Murky IT Jobs Picture Grows More So

Susan Hall

Gotta love the conflicting headlines I'm seeing.

 

For example:

 

 

In the Internet Retailer piece, management consultants Janco Associates looked at the Labor Department numbers released Friday and found the IT sector gained 2,600 jobs in February, making just 7,300 IT jobs added in the past 12 months. Of course, analysts at Foote Partners argue that the Labor Department's antiquated way of defining tech jobs produces numbers that don't tell the whole story, since many roles combine business and IT functions.

 

Victor Janulaitis, Janco's CEO, is quoted saying:

The data for the IT sector shows continued stress in telecommunications with a loss of 43,700 jobs in the past 12 months, which is countered with a growth of 48,500 jobs in computer system design and related services. The overall growth of the 7,300 jobs is not enough to cover the recent college graduates and does not bode well for the Class of 2011.

At the same time, this NPR post paints a far rosier picture of the job market for tech geeks fresh out of school.


 

Here are Janco's IT employment figures broken down into the four sectors the Labor Department tracks, with percentage change from February 2010:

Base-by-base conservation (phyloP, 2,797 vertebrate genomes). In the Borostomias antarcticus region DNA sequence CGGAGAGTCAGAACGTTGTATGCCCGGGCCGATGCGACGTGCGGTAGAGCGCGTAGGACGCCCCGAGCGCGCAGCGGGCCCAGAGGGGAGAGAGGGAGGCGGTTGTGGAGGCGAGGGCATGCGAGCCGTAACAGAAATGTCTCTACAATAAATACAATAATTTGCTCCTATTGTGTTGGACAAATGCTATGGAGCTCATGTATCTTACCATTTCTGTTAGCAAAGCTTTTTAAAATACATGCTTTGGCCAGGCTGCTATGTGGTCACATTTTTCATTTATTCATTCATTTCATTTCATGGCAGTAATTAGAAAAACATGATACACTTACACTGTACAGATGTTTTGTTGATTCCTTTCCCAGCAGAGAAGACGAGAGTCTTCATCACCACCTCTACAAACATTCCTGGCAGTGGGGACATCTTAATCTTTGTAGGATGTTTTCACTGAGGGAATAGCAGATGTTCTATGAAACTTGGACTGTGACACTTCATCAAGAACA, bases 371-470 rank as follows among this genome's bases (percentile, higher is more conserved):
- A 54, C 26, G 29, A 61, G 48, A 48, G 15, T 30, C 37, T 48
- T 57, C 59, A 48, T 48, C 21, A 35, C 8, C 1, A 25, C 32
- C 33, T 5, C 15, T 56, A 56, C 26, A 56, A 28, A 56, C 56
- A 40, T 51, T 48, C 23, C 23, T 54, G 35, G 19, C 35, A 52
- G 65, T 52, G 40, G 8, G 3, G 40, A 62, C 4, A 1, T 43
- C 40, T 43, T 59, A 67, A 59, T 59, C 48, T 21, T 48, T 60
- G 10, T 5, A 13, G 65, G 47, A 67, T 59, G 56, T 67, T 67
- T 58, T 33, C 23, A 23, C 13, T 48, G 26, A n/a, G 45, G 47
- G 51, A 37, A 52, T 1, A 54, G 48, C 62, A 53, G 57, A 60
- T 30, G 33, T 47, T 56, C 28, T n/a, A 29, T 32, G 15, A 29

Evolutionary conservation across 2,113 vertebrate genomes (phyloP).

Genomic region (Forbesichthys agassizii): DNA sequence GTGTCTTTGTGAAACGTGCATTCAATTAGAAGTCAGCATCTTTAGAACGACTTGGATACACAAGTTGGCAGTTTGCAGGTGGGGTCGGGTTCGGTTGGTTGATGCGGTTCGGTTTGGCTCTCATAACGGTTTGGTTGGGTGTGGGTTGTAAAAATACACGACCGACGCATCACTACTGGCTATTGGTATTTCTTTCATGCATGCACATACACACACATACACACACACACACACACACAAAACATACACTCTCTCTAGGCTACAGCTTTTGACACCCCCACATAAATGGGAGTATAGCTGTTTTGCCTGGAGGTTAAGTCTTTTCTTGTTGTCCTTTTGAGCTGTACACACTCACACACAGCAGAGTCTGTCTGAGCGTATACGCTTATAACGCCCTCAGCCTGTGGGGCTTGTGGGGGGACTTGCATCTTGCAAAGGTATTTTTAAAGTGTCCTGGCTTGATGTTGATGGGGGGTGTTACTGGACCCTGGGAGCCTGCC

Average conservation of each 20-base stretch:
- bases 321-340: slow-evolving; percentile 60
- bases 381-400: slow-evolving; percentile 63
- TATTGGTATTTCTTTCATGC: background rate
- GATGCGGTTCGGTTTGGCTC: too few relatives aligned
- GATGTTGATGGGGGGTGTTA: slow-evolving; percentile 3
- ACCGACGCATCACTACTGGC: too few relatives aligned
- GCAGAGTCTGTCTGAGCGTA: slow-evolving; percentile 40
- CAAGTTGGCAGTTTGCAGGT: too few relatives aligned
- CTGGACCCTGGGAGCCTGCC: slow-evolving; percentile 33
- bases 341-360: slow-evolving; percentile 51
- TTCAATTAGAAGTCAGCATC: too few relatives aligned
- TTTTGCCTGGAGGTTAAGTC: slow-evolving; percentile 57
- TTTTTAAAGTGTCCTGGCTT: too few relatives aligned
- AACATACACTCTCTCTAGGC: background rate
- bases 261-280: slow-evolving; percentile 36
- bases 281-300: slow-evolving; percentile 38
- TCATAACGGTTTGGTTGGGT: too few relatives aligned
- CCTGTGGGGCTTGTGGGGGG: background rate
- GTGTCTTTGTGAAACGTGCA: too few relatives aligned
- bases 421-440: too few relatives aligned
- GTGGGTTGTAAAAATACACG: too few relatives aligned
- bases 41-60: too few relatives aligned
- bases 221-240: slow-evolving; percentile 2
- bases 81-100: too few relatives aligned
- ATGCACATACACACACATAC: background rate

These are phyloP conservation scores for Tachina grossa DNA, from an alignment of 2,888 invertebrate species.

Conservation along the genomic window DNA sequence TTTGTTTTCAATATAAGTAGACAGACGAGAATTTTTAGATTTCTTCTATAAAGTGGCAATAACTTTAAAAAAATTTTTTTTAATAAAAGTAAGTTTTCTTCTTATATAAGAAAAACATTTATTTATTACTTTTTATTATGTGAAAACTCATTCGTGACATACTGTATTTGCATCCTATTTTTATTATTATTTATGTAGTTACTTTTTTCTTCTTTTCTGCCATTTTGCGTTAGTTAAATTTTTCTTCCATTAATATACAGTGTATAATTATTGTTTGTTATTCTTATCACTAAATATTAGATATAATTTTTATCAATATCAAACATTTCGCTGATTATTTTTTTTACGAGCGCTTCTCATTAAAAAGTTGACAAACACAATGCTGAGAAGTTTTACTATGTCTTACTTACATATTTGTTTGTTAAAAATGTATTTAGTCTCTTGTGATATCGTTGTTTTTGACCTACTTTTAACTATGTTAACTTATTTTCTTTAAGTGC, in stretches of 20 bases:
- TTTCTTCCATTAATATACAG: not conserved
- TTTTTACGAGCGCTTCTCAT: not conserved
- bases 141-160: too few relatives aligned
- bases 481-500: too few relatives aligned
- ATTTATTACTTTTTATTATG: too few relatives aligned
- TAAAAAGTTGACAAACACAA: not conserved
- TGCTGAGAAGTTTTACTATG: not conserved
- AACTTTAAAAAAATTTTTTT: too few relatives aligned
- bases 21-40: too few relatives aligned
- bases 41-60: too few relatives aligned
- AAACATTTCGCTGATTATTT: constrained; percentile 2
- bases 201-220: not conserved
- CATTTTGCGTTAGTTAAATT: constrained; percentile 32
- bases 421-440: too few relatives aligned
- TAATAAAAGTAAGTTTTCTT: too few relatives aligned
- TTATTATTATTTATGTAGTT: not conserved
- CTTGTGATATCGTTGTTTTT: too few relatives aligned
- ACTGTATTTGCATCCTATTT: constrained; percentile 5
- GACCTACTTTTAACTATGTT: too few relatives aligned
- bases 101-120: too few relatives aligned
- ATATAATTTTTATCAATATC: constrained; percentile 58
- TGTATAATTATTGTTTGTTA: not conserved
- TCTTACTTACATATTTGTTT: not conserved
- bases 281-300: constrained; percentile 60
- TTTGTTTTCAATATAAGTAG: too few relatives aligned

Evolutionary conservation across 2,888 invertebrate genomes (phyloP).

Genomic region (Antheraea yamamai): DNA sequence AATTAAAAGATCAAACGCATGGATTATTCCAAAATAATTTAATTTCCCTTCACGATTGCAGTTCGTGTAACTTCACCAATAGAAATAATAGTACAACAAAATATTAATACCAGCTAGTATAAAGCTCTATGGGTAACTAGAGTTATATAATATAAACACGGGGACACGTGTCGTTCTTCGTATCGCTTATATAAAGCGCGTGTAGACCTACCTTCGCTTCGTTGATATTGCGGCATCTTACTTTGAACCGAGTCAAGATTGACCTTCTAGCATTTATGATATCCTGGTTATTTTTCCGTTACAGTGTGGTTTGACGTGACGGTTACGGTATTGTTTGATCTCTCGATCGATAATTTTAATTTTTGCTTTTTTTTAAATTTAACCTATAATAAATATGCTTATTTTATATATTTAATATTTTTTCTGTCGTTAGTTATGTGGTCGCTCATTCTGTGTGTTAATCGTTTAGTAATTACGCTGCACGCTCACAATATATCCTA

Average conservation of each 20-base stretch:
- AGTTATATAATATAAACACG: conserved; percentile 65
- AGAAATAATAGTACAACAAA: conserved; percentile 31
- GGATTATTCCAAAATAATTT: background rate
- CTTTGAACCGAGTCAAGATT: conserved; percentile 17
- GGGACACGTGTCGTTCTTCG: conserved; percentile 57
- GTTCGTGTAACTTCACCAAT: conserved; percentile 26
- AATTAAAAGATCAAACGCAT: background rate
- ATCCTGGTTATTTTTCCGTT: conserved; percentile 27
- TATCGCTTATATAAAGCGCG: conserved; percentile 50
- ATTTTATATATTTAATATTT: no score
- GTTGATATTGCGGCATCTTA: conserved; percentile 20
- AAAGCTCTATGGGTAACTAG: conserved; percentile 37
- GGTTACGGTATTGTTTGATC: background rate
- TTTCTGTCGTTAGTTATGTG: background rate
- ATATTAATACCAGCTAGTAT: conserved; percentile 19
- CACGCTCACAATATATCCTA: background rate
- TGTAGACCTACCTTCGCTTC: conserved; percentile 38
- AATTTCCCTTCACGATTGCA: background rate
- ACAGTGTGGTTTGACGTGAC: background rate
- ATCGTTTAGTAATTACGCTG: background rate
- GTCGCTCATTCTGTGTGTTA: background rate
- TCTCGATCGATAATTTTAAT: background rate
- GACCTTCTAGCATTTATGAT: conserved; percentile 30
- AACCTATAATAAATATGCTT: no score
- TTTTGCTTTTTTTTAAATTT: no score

• Telecommunications: -4.76 percent. (When I interviewed Hyoun Park, research analyst in telecom and unified communications for Aberdeen Group, he had some career advice for telecom folks looking to transition to unified communications.)
  • Data processing, hosting and related services: -3.10 percent.
  • Other information services: 7.32 percent.
  • Computer systems design and related services: 3.40 percent.

 

Meanwhile, the Job Spectrum article draws from the Robert Half Professional Employment Report, which I mentioned last week. Based in part on interviews with more than 1,400 CIOs, the survey found a 7 percent net gain in projected IT hiring, compared with a 5 percent gain in hiring across companies overall.

 

Forty-three percent reported difficulty in finding IT pros with the right skills and named these as the most in demand: Windows administrators, network administrators and help desk and desktop support professionals. The top industries for tech jobs were finance, health care and wholesale.



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